For about 30 years, I've been working on art, especially on art photography. In the course of time, I have devoted a lot to the photography of faces. Each face was unique to me and unmistakable. Through the eye of the camera I could not only see the faces, but also feel the life in them, which has strongly imprinted on the faces.
When I first encountered people with physical and mental disabilities, I was very surprised and amazed at the vitality, satisfaction and security that these people have had in them. In the past, I was allowed to visit the residential care home for people with disabilities in Hagen several times. The contacts there have completely changed my point of view on the topic of disability. Through my personal contacts and in many conversations I was able to get to know the people living there more closely.
What made me curious and what keeps me fascinated is the question, where these people with even the most severe disabilities draw their power, vitality, joy, satisfaction and security from and what we can learn from them.
AUTHOR: Christoph Woloszyn GERMANY
Christoph Woloszyn was born in Poland. He has been living in Hagen with his family since 1987. In 2010 he took up his study of “Photo design” at the “Institut für Bildende Kunst und Kunsttherapie” (Institute of Fine Arts and Art Therapy ) in Bochum. He holds exhibitions in galleries and houses that are open to art photography. In his creative work he individually takes up questions, techniques and the Avandgardismus of the 20s of the last century to react as an artist to developments and discoveries of one Sigmund Freud. Psychoanalysis has up to this day become a complicated but exciting journey into the dream, the transcendental and the super temporal. Nature and body are used as symbolic forces in his photographic paths. In these metamorphosis’s he varies the eternal topic: the human longing for harmony, for being one (with the natural environment), for “true” beauty.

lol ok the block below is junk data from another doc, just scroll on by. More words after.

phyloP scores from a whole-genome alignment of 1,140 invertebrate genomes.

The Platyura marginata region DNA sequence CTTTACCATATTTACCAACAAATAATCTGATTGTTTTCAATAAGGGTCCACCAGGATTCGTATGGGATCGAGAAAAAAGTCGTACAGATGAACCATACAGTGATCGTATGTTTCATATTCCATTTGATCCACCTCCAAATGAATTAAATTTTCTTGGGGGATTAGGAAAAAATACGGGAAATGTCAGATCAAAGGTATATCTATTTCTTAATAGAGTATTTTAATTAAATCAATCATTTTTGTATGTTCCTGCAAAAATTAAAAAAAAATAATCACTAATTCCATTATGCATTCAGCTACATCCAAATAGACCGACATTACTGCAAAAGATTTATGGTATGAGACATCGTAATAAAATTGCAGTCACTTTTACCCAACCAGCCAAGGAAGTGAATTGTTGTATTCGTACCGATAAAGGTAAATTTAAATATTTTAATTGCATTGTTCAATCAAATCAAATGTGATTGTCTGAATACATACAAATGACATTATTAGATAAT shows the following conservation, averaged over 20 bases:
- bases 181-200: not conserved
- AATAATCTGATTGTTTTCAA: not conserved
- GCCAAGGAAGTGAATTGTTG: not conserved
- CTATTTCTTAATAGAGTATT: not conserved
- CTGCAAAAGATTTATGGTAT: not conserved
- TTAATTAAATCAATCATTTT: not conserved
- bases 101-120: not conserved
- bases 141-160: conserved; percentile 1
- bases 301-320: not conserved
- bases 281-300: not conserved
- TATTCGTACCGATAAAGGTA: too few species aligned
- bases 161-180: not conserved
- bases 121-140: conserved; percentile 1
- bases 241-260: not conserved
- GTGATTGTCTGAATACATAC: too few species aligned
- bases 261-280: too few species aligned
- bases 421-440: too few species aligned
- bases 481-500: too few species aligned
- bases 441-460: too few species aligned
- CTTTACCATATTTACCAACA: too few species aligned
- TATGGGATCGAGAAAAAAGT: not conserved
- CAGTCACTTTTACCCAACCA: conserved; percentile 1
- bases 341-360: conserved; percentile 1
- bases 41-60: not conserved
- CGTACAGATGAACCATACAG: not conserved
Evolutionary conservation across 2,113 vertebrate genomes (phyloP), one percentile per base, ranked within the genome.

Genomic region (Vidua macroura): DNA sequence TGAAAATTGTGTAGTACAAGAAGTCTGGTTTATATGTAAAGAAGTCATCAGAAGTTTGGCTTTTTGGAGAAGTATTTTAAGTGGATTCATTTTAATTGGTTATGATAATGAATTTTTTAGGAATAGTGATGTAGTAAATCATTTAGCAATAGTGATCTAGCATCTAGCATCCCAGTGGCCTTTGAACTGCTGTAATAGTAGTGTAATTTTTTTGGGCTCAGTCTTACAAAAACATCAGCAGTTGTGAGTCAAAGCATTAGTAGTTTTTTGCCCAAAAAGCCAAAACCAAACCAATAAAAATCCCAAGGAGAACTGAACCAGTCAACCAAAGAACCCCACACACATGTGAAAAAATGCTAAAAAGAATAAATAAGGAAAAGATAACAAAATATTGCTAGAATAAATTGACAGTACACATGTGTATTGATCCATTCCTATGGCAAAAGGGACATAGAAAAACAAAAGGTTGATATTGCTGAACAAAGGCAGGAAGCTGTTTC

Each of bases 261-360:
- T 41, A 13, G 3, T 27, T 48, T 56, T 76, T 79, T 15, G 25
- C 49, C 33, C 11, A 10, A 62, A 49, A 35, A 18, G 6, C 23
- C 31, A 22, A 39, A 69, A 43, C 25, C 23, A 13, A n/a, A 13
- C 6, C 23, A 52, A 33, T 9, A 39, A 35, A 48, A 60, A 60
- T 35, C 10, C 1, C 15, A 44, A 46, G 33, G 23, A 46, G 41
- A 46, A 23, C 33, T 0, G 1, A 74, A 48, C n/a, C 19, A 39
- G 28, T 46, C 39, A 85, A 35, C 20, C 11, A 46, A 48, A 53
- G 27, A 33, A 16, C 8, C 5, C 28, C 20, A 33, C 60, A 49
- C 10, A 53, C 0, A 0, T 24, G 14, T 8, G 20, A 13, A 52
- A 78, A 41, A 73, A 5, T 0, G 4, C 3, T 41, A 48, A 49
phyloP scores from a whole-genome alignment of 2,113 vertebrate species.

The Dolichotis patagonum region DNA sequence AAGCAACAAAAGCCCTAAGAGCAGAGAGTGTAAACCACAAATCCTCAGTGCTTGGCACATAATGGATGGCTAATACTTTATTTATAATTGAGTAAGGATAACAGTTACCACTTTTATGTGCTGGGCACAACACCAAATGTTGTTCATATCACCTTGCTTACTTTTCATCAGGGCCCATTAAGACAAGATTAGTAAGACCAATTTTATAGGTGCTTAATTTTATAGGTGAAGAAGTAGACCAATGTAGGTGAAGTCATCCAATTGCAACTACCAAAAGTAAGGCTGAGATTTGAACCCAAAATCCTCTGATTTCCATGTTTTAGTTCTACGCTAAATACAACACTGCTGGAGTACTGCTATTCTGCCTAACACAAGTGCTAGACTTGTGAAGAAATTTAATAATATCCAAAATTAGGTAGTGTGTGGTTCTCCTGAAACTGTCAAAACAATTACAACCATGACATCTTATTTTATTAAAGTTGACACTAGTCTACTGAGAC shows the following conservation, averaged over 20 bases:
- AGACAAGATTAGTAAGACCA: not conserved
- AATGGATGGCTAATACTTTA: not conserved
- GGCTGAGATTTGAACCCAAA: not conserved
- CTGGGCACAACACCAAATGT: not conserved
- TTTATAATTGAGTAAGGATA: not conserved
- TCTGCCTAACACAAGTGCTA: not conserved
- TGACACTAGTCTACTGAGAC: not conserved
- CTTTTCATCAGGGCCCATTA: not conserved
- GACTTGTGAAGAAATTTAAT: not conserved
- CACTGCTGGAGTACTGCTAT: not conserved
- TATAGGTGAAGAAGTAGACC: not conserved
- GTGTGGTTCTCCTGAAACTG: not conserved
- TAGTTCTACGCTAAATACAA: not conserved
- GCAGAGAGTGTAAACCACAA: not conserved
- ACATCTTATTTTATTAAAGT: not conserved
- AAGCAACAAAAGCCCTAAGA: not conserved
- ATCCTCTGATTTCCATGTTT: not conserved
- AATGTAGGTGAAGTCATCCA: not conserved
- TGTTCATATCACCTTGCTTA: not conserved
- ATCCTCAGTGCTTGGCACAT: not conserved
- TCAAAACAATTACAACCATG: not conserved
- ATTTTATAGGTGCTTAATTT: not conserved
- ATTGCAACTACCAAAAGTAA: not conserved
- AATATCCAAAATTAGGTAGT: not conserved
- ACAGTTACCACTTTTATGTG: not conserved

Christoph Woloszyn is one of those who work their cameras professionally and innovatively. The man from Hagen uses light, technical effects and materials for the alienation of a motif to bring it closer to us, but in a different constellation and from a different point of view. The familiar becomes strange, the unknown exciting and new. For years this artist whose development has progressed amazingly fast and consequently has worked at his programme, his subjects and his stylistic direction. In his experimental imagery he works as a surrealist.
Jörg Loskill, Art historian, author and editor, Translation into English by Marion Grollich
40 years cultural editor of the WAZ